“But when it comes to the most critical and important part – the purchase – we are forcing people to go offline, out of their comfort zone to attend an onsite auction.”

And that’s the final piece in the puzzle David is looking to change through the re-launch of SoldOnline.

SoldOnline builds on the ethos of AuctionworksOnline, but with new tools at their disposal, a new market in their sights and a more educated consumer in their corner.

Among the 800-plus auctions that have been conducted using the platform, early adopters have included banks and government, along with rural, residential and commercial agents.

“The NSW Government now use our platform as a method of sale for their regional assets,” David says.

“Some of the results they have are outstanding.

“I know full-well if you tried to employ a traditional on-site auction there would literally be one dog and two rabbits in attendance.”

Real estate agents are also increasingly seeing the benefits, with some of the country’s biggest brands and most innovative agents embracing online auctions as part of their selling toolkit.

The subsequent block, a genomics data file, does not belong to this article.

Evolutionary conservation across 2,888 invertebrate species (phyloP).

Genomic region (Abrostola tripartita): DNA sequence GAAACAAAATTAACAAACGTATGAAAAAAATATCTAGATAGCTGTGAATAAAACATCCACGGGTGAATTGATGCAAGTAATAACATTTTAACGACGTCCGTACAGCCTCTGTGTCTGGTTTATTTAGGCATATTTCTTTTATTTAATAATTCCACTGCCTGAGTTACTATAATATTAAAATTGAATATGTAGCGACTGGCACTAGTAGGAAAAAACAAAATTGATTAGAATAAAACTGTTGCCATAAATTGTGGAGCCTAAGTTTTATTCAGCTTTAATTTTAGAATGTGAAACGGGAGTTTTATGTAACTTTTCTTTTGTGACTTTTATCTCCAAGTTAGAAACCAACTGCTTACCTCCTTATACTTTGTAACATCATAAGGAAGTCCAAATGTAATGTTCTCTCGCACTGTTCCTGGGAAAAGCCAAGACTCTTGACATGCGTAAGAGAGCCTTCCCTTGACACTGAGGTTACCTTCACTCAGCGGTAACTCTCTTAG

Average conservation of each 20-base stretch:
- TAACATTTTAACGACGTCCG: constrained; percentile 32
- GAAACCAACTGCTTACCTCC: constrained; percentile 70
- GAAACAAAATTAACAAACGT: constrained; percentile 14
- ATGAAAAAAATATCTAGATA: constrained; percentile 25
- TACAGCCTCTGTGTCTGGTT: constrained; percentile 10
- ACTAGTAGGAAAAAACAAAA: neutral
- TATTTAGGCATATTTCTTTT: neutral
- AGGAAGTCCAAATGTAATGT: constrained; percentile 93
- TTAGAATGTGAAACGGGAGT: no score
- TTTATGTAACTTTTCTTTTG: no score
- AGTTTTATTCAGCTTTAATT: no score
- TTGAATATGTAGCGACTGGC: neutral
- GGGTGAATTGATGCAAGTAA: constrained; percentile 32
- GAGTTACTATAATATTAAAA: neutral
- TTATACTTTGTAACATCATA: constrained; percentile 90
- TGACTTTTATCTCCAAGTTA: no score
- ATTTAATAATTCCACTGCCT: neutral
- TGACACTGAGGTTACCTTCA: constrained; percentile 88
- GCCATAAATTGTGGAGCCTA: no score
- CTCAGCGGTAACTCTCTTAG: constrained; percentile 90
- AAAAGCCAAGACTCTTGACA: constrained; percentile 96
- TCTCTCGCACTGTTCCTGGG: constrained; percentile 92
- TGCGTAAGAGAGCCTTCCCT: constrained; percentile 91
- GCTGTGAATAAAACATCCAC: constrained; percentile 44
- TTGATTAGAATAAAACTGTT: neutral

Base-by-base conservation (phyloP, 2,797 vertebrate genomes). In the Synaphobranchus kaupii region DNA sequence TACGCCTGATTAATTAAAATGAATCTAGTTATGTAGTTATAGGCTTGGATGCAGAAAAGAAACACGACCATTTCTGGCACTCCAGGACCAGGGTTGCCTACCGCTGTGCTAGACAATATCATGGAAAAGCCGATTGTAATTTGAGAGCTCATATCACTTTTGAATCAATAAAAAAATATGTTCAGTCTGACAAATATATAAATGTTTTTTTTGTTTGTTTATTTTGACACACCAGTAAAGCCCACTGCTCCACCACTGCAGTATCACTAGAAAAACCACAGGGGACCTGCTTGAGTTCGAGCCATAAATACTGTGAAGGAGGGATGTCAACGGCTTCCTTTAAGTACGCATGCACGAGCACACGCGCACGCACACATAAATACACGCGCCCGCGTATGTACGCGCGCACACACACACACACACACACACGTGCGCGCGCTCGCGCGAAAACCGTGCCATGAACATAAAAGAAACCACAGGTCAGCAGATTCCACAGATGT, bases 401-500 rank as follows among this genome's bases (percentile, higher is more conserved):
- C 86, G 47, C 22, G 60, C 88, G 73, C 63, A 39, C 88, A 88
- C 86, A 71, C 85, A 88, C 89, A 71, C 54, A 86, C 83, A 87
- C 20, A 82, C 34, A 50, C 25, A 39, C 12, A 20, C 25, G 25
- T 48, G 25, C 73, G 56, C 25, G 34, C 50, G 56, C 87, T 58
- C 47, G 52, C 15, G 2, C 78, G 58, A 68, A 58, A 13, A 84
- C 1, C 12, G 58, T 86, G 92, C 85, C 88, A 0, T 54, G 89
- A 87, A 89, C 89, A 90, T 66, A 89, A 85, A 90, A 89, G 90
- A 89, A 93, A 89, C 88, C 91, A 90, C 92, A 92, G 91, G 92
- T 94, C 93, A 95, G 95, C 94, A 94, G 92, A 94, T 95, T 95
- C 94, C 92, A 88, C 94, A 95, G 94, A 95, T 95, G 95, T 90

David stresses this is key to understanding how SoldOnline works.

It is not designed to replace traditional auctions and it is not intended to replace agents.

It is instead a point of difference that agencies can add to their arsenal when it comes to handling a sale.

“We are not a disruptor to the real estate industry. We are an assistant,” David states.

“We don’t take a property listing unless an agency’s involved.

“That’s important, because we certainly understand the auction process requires the expertise of a third party to get the interest and the information to the right people to actually register.”

But for the agency and vendor involved, the system can offer real benefits, including many that bridge the gap between traditional auctions and private treaty sales.

• It allows an auction to be conducted over days to increase interest
• Bidders can register from anywhere The competitive nature of the auction environment is maintained
• Buyers have anonymity and can bid from the comfort of their loungeroom
• Properties in regional areas, outside traditional auction markets, can garner additional interest
• Legislated compliance is met.